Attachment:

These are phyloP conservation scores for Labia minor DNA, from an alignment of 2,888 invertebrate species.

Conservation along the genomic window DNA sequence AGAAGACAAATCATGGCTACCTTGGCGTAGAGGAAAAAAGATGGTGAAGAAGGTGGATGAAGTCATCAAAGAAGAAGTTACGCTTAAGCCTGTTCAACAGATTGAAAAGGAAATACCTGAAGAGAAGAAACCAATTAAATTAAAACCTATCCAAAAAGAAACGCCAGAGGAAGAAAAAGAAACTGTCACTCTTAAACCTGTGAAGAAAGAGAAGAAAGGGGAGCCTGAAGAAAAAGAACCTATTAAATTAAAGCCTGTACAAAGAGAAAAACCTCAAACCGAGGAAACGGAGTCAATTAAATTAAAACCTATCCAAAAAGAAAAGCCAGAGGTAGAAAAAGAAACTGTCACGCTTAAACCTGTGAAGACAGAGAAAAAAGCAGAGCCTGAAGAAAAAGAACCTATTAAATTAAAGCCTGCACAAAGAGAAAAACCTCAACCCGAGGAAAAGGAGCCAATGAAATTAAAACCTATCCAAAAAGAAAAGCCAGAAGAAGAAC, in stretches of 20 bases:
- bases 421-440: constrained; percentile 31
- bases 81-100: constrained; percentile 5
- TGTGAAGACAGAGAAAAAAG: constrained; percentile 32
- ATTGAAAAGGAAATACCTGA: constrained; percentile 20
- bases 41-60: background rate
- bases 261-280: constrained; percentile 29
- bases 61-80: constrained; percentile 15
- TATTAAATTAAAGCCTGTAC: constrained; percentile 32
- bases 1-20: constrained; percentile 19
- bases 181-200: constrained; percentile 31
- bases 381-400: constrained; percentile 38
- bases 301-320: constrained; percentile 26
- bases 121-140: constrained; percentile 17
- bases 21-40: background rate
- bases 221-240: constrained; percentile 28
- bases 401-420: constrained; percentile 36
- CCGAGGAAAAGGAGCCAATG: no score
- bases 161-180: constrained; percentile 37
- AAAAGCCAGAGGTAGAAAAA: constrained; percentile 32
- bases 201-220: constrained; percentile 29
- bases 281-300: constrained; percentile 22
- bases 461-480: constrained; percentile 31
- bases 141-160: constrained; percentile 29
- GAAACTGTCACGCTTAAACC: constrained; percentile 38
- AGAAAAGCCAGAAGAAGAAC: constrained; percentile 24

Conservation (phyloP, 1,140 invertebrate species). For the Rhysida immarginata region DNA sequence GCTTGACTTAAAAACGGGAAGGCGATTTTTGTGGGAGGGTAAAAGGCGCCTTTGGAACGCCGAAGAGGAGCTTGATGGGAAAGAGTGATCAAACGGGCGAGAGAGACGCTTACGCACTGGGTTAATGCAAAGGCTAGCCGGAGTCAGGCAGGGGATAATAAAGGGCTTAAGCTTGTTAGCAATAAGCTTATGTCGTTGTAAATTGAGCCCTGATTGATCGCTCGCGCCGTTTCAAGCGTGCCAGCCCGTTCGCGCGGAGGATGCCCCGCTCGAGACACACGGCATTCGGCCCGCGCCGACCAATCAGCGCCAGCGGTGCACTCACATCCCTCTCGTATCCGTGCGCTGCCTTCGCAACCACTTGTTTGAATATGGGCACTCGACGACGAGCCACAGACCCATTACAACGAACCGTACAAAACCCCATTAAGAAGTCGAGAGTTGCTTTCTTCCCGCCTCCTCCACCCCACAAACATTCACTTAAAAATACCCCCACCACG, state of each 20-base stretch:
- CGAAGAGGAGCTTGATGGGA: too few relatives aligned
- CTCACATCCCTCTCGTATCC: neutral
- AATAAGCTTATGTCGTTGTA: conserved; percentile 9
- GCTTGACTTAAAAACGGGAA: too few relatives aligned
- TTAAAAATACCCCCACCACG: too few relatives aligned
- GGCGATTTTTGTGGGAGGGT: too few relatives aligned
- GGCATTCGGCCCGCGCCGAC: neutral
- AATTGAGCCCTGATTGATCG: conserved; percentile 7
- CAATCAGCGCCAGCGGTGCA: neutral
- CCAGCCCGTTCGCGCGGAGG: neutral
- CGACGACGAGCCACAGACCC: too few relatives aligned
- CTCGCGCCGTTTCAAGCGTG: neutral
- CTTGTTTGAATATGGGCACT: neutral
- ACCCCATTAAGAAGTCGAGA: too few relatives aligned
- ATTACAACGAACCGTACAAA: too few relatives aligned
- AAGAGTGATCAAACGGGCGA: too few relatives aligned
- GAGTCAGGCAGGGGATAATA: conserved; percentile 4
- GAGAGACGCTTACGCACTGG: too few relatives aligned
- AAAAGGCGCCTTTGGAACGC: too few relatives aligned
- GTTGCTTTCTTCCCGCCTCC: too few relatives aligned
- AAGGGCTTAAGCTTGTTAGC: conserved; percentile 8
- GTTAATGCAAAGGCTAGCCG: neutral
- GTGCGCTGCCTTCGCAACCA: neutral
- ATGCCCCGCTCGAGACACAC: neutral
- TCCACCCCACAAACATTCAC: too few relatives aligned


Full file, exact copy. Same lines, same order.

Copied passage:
These are phyloP conservation scores for Labia minor DNA, from an alignment of 2,888 invertebrate species.

Conservation along the genomic window DNA sequence AGAAGACAAATCATGGCTACCTTGGCGTAGAGGAAAAAAGATGGTGAAGAAGGTGGATGAAGTCATCAAAGAAGAAGTTACGCTTAAGCCTGTTCAACAGATTGAAAAGGAAATACCTGAAGAGAAGAAACCAATTAAATTAAAACCTATCCAAAAAGAAACGCCAGAGGAAGAAAAAGAAACTGTCACTCTTAAACCTGTGAAGAAAGAGAAGAAAGGGGAGCCTGAAGAAAAAGAACCTATTAAATTAAAGCCTGTACAAAGAGAAAAACCTCAAACCGAGGAAACGGAGTCAATTAAATTAAAACCTATCCAAAAAGAAAAGCCAGAGGTAGAAAAAGAAACTGTCACGCTTAAACCTGTGAAGACAGAGAAAAAAGCAGAGCCTGAAGAAAAAGAACCTATTAAATTAAAGCCTGCACAAAGAGAAAAACCTCAACCCGAGGAAAAGGAGCCAATGAAATTAAAACCTATCCAAAAAGAAAAGCCAGAAGAAGAAC, in stretches of 20 bases:
- bases 421-440: constrained; percentile 31
- bases 81-100: constrained; percentile 5
- TGTGAAGACAGAGAAAAAAG: constrained; percentile 32
- ATTGAAAAGGAAATACCTGA: constrained; percentile 20
- bases 41-60: background rate
- bases 261-280: constrained; percentile 29
- bases 61-80: constrained; percentile 15
- TATTAAATTAAAGCCTGTAC: constrained; percentile 32
- bases 1-20: constrained; percentile 19
- bases 181-200: constrained; percentile 31
- bases 381-400: constrained; percentile 38
- bases 301-320: constrained; percentile 26
- bases 121-140: constrained; percentile 17
- bases 21-40: background rate
- bases 221-240: constrained; percentile 28
- bases 401-420: constrained; percentile 36
- CCGAGGAAAAGGAGCCAATG: no score
- bases 161-180: constrained; percentile 37
- AAAAGCCAGAGGTAGAAAAA: constrained; percentile 32
- bases 201-220: constrained; percentile 29
- bases 281-300: constrained; percentile 22
- bases 461-480: constrained; percentile 31
- bases 141-160: constrained; percentile 29
- GAAACTGTCACGCTTAAACC: constrained; percentile 38
- AGAAAAGCCAGAAGAAGAAC: constrained; percentile 24

Conservation (phyloP, 1,140 invertebrate species). For the Rhysida immarginata region DNA sequence GCTTGACTTAAAAACGGGAAGGCGATTTTTGTGGGAGGGTAAAAGGCGCCTTTGGAACGCCGAAGAGGAGCTTGATGGGAAAGAGTGATCAAACGGGCGAGAGAGACGCTTACGCACTGGGTTAATGCAAAGGCTAGCCGGAGTCAGGCAGGGGATAATAAAGGGCTTAAGCTTGTTAGCAATAAGCTTATGTCGTTGTAAATTGAGCCCTGATTGATCGCTCGCGCCGTTTCAAGCGTGCCAGCCCGTTCGCGCGGAGGATGCCCCGCTCGAGACACACGGCATTCGGCCCGCGCCGACCAATCAGCGCCAGCGGTGCACTCACATCCCTCTCGTATCCGTGCGCTGCCTTCGCAACCACTTGTTTGAATATGGGCACTCGACGACGAGCCACAGACCCATTACAACGAACCGTACAAAACCCCATTAAGAAGTCGAGAGTTGCTTTCTTCCCGCCTCCTCCACCCCACAAACATTCACTTAAAAATACCCCCACCACG, state of each 20-base stretch:
- CGAAGAGGAGCTTGATGGGA: too few relatives aligned
- CTCACATCCCTCTCGTATCC: neutral
- AATAAGCTTATGTCGTTGTA: conserved; percentile 9
- GCTTGACTTAAAAACGGGAA: too few relatives aligned
- TTAAAAATACCCCCACCACG: too few relatives aligned
- GGCGATTTTTGTGGGAGGGT: too few relatives aligned
- GGCATTCGGCCCGCGCCGAC: neutral
- AATTGAGCCCTGATTGATCG: conserved; percentile 7
- CAATCAGCGCCAGCGGTGCA: neutral
- CCAGCCCGTTCGCGCGGAGG: neutral
- CGACGACGAGCCACAGACCC: too few relatives aligned
- CTCGCGCCGTTTCAAGCGTG: neutral
- CTTGTTTGAATATGGGCACT: neutral
- ACCCCATTAAGAAGTCGAGA: too few relatives aligned
- ATTACAACGAACCGTACAAA: too few relatives aligned
- AAGAGTGATCAAACGGGCGA: too few relatives aligned
- GAGTCAGGCAGGGGATAATA: conserved; percentile 4
- GAGAGACGCTTACGCACTGG: too few relatives aligned
- AAAAGGCGCCTTTGGAACGC: too few relatives aligned
- GTTGCTTTCTTCCCGCCTCC: too few relatives aligned
- AAGGGCTTAAGCTTGTTAGC: conserved; percentile 8
- GTTAATGCAAAGGCTAGCCG: neutral
- GTGCGCTGCCTTCGCAACCA: neutral
- ATGCCCCGCTCGAGACACAC: neutral
- TCCACCCCACAAACATTCAC: too few relatives aligned